The troop deployment has not been trouble-free. It has been challenged by the geography and terrain, funding constraints, non-payment of allowances, and resource limitations. In May 2020, the government approved an additional $112.66 million (280 million PNG kina) to address COVID-19. Nearly half the funding was for pandemic security and border operations. A total of $29.37 million (73 million kina) went to building 10 border posts along the PNG-Indonesia border to provide immigration, customs, quarantine and security functions. The Australian Government, amongst other forms of assistance, provided a number of drones for surveillance and monitoring.
Aside from trying to secure the borders, the PNG Government has adopted the standard approach to keeping diseases out of its territory across the country. Both border provinces, like others in the country, are conducting tests, screening and examination. Three key activities are surveillance, public awareness, and the establishment of triage and treatment. The current priority under surveillance is to expand COVID-19 testing to all patients with symptoms of the virus as they present themselves at health facilities.
Health officials will also test patients with influenza like illnesses at each testing station. Alert systems such as COVID-19 hotlines have been setup for rural health centres. But surveillance reporting varies from 71 per cent in Western Province to 100 per cent in West Sepik Province.
The average national daily COVID-19 surveillance reporting for the period 26 June to 2 July is 44.57 per cent and improved slightly to 54 per cent for the period 17 to 23 July. Challenges for surveillance include a lack of contact tracing teams, difficulty in following up on contact tracing, managing surveillance data, preparedness in case of a sudden surge in COVID-19 cases, and referral of severely ill-patients from remote areas to the provincial hospitals.
Information on risks, symptoms and prevention have been widely distributed in the border provinces by health authorities and security forces. However, financial constraints, corruption and resistance to behaviour change impede delivery of awareness programs. Social stigmatisation, panic and anxiety remain strong amongst communities and stop people from presenting themselves at health centres for testing.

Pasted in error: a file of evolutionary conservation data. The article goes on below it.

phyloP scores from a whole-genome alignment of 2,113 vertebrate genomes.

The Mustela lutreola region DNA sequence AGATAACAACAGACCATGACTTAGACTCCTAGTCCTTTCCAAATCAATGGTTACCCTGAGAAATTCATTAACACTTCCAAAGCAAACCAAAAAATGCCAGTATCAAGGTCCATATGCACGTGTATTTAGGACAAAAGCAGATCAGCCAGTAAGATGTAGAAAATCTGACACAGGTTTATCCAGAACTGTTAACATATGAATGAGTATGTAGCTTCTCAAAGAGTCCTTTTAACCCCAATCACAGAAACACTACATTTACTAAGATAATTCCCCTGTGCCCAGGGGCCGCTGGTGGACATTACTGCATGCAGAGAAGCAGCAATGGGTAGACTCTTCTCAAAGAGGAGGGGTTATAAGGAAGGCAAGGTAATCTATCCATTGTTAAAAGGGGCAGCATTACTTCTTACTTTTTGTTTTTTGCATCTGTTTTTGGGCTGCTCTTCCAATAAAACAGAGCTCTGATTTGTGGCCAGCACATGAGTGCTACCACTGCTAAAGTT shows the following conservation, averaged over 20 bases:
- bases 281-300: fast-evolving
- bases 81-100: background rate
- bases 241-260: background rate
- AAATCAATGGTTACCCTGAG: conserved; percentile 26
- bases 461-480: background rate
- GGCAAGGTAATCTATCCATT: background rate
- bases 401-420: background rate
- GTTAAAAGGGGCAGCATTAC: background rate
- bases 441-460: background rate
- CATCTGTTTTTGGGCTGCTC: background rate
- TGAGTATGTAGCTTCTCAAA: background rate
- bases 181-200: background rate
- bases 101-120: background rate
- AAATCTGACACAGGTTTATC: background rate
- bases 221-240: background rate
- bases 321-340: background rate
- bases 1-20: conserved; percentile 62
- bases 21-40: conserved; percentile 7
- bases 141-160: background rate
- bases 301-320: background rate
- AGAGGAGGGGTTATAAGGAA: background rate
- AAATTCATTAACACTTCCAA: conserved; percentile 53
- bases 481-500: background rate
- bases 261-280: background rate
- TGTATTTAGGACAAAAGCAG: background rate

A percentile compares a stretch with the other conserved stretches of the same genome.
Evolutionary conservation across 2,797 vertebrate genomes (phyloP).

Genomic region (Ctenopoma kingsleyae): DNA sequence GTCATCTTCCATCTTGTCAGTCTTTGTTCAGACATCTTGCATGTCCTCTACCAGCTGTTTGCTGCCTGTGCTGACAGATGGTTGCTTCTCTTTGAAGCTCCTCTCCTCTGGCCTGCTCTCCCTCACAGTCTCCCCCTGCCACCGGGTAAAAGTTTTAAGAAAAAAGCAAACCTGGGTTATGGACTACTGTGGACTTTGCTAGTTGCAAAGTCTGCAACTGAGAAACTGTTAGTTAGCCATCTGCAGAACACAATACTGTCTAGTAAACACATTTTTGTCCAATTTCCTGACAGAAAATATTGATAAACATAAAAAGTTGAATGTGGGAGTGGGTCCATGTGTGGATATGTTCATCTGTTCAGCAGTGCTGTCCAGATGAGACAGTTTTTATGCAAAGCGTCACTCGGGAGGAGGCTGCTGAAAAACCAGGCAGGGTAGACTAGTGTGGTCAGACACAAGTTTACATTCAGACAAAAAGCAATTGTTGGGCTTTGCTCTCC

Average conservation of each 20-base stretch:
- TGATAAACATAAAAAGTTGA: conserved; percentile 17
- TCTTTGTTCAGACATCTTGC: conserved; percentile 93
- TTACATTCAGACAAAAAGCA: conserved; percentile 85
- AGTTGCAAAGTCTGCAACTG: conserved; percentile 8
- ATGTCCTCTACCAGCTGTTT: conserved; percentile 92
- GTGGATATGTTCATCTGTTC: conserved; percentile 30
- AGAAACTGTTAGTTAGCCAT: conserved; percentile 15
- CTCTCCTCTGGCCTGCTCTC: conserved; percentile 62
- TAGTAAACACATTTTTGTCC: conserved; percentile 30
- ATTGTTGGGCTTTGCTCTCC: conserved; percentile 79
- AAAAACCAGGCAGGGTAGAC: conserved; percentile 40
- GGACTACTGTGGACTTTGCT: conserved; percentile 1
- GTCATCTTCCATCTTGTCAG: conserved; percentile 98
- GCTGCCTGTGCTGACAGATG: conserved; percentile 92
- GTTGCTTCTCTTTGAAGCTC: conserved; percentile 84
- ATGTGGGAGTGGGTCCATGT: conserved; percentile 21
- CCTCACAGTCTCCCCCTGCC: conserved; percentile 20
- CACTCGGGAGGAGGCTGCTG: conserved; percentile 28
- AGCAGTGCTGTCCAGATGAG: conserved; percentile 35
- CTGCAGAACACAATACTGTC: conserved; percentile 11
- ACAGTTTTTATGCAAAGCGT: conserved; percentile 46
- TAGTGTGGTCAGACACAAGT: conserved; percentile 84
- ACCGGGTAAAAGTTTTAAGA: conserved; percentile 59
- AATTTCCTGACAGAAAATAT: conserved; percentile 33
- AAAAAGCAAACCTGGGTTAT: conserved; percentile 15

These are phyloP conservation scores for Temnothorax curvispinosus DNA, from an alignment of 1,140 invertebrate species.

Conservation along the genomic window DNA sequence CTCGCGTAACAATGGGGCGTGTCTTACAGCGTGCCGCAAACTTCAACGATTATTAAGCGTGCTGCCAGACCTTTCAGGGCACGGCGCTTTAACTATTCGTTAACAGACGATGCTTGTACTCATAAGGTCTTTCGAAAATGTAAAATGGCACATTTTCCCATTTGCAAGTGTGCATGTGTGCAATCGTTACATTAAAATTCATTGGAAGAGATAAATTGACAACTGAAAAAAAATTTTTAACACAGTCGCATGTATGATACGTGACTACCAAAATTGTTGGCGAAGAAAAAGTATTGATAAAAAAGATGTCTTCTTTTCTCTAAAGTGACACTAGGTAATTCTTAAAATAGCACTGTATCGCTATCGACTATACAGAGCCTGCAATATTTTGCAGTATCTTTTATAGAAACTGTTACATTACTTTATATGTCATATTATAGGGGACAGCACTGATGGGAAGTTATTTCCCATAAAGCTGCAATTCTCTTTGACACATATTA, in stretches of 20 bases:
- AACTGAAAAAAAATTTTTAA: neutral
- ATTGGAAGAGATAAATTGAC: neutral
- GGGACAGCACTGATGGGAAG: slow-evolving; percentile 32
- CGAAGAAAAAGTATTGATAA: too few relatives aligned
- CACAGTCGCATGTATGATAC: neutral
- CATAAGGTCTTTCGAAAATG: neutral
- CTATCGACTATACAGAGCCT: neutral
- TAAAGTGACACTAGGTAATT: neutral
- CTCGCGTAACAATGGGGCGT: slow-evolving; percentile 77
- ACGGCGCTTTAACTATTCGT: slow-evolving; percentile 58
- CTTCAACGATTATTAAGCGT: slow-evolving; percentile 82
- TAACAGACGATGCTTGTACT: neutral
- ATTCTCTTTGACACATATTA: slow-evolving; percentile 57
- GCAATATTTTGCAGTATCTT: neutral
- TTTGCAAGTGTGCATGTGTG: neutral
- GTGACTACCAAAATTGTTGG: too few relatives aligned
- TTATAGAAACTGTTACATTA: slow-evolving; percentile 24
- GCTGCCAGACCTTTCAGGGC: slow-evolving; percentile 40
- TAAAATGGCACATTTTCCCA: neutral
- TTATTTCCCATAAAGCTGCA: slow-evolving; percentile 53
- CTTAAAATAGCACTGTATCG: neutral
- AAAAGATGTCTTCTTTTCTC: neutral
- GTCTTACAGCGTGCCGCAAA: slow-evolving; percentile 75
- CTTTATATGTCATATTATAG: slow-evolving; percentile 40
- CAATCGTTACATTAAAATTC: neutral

Fortunately, such behaviour is not found amongst security personnel who insist on the mandatory 14-day quarantine upon completing their assignments. Temporary facilities or triage stations have been established alongside public health clinics for pre-triaging, infection prevention and control. Staff have been trained to use GeneXpert machines, supplied with COVID-19 cartridges and personal protection equipment. Both border provinces have at least four pre-triage and quarantine sites and two isolation facilities.
Authorities’ claim that it will take up to two years before PNG will capably manage COVID-19. COVID-19 has focused the government’s attention on controlling its borders, but there appears to be an absence of a coherent and sustainable border protection strategy.
Nonetheless, the government must look past COVID-19 and strengthen the country’s public health infrastructure to cope with outbreaks at the borders to deal with all highly contagious and infectious diseases, as well as persistent security threats, that pose a threat to human and economic security. It must also address the drivers behind border incursions. The proposed reopening of trade at Wutung must be subject to vigorous levels of surveillance, quarantine and monitoring.
Recent governments in PNG have failed to invest in public health. Now that we are facing a health and economic emergency, it is time for a serious whole-of-government investment in PNG’s healthcare system to avoid the dire predictions of the WHO and others.